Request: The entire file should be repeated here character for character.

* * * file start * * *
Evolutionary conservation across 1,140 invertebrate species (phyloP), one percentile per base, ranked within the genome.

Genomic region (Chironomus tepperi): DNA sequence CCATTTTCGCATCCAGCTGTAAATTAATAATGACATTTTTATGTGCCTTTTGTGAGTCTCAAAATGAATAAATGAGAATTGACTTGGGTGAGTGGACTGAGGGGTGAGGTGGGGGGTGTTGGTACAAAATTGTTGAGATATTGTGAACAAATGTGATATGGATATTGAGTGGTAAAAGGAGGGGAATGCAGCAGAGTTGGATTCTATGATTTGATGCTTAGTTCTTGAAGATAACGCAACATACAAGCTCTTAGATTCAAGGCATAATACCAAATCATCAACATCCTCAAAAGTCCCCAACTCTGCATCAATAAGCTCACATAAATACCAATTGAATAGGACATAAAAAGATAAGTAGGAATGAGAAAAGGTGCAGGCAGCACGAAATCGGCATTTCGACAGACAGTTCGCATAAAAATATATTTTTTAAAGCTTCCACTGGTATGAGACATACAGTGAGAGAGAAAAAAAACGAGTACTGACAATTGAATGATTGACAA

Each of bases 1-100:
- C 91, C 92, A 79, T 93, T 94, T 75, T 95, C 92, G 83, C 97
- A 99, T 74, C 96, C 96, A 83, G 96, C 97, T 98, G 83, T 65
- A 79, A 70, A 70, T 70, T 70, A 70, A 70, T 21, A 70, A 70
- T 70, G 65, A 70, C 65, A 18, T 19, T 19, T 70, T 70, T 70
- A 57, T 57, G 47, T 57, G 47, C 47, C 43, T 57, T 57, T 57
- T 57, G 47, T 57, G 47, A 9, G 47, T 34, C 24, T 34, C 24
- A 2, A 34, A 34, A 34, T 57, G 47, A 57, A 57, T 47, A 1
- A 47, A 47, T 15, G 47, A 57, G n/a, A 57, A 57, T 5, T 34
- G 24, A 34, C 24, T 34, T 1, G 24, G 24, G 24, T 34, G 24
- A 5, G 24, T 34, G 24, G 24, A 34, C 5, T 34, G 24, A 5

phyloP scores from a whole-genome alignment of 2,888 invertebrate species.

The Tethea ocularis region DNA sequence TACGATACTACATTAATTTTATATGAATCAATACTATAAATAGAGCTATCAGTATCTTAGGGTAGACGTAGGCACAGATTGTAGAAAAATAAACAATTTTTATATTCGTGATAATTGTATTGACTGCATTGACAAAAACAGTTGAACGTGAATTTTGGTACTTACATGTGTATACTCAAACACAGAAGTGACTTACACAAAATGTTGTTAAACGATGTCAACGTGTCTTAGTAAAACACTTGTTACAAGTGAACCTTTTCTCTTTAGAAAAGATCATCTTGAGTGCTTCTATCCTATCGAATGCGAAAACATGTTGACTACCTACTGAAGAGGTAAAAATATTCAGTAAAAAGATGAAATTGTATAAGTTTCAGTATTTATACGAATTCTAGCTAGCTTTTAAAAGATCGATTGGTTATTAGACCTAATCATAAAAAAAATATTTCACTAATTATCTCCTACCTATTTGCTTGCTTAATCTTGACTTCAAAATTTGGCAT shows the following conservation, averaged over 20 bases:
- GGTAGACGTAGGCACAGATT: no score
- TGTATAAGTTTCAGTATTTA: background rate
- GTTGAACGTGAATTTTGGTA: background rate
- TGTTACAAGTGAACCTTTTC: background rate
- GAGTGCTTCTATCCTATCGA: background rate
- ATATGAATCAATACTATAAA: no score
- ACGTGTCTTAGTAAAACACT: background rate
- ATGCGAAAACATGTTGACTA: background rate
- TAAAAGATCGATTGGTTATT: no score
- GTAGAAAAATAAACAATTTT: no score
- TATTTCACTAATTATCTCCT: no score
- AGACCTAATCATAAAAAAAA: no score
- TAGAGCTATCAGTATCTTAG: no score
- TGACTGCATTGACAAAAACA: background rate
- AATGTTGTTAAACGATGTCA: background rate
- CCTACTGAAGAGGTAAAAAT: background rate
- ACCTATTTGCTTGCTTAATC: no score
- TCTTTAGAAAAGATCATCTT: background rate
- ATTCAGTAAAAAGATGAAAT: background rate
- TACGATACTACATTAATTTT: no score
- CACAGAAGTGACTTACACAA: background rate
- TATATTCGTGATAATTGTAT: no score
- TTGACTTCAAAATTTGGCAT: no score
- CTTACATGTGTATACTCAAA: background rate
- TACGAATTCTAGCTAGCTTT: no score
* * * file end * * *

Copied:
Evolutionary conservation across 1,140 invertebrate species (phyloP), one percentile per base, ranked within the genome.

Genomic region (Chironomus tepperi): DNA sequence CCATTTTCGCATCCAGCTGTAAATTAATAATGACATTTTTATGTGCCTTTTGTGAGTCTCAAAATGAATAAATGAGAATTGACTTGGGTGAGTGGACTGAGGGGTGAGGTGGGGGGTGTTGGTACAAAATTGTTGAGATATTGTGAACAAATGTGATATGGATATTGAGTGGTAAAAGGAGGGGAATGCAGCAGAGTTGGATTCTATGATTTGATGCTTAGTTCTTGAAGATAACGCAACATACAAGCTCTTAGATTCAAGGCATAATACCAAATCATCAACATCCTCAAAAGTCCCCAACTCTGCATCAATAAGCTCACATAAATACCAATTGAATAGGACATAAAAAGATAAGTAGGAATGAGAAAAGGTGCAGGCAGCACGAAATCGGCATTTCGACAGACAGTTCGCATAAAAATATATTTTTTAAAGCTTCCACTGGTATGAGACATACAGTGAGAGAGAAAAAAAACGAGTACTGACAATTGAATGATTGACAA

Each of bases 1-100:
- C 91, C 92, A 79, T 93, T 94, T 75, T 95, C 92, G 83, C 97
- A 99, T 74, C 96, C 96, A 83, G 96, C 97, T 98, G 83, T 65
- A 79, A 70, A 70, T 70, T 70, A 70, A 70, T 21, A 70, A 70
- T 70, G 65, A 70, C 65, A 18, T 19, T 19, T 70, T 70, T 70
- A 57, T 57, G 47, T 57, G 47, C 47, C 43, T 57, T 57, T 57
- T 57, G 47, T 57, G 47, A 9, G 47, T 34, C 24, T 34, C 24
- A 2, A 34, A 34, A 34, T 57, G 47, A 57, A 57, T 47, A 1
- A 47, A 47, T 15, G 47, A 57, G n/a, A 57, A 57, T 5, T 34
- G 24, A 34, C 24, T 34, T 1, G 24, G 24, G 24, T 34, G 24
- A 5, G 24, T 34, G 24, G 24, A 34, C 5, T 34, G 24, A 5

phyloP scores from a whole-genome alignment of 2,888 invertebrate species.

The Tethea ocularis region DNA sequence TACGATACTACATTAATTTTATATGAATCAATACTATAAATAGAGCTATCAGTATCTTAGGGTAGACGTAGGCACAGATTGTAGAAAAATAAACAATTTTTATATTCGTGATAATTGTATTGACTGCATTGACAAAAACAGTTGAACGTGAATTTTGGTACTTACATGTGTATACTCAAACACAGAAGTGACTTACACAAAATGTTGTTAAACGATGTCAACGTGTCTTAGTAAAACACTTGTTACAAGTGAACCTTTTCTCTTTAGAAAAGATCATCTTGAGTGCTTCTATCCTATCGAATGCGAAAACATGTTGACTACCTACTGAAGAGGTAAAAATATTCAGTAAAAAGATGAAATTGTATAAGTTTCAGTATTTATACGAATTCTAGCTAGCTTTTAAAAGATCGATTGGTTATTAGACCTAATCATAAAAAAAATATTTCACTAATTATCTCCTACCTATTTGCTTGCTTAATCTTGACTTCAAAATTTGGCAT shows the following conservation, averaged over 20 bases:
- GGTAGACGTAGGCACAGATT: no score
- TGTATAAGTTTCAGTATTTA: background rate
- GTTGAACGTGAATTTTGGTA: background rate
- TGTTACAAGTGAACCTTTTC: background rate
- GAGTGCTTCTATCCTATCGA: background rate
- ATATGAATCAATACTATAAA: no score
- ACGTGTCTTAGTAAAACACT: background rate
- ATGCGAAAACATGTTGACTA: background rate
- TAAAAGATCGATTGGTTATT: no score
- GTAGAAAAATAAACAATTTT: no score
- TATTTCACTAATTATCTCCT: no score
- AGACCTAATCATAAAAAAAA: no score
- TAGAGCTATCAGTATCTTAG: no score
- TGACTGCATTGACAAAAACA: background rate
- AATGTTGTTAAACGATGTCA: background rate
- CCTACTGAAGAGGTAAAAAT: background rate
- ACCTATTTGCTTGCTTAATC: no score
- TCTTTAGAAAAGATCATCTT: background rate
- ATTCAGTAAAAAGATGAAAT: background rate
- TACGATACTACATTAATTTT: no score
- CACAGAAGTGACTTACACAA: background rate
- TATATTCGTGATAATTGTAT: no score
- TTGACTTCAAAATTTGGCAT: no score
- CTTACATGTGTATACTCAAA: background rate
- TACGAATTCTAGCTAGCTTT: no score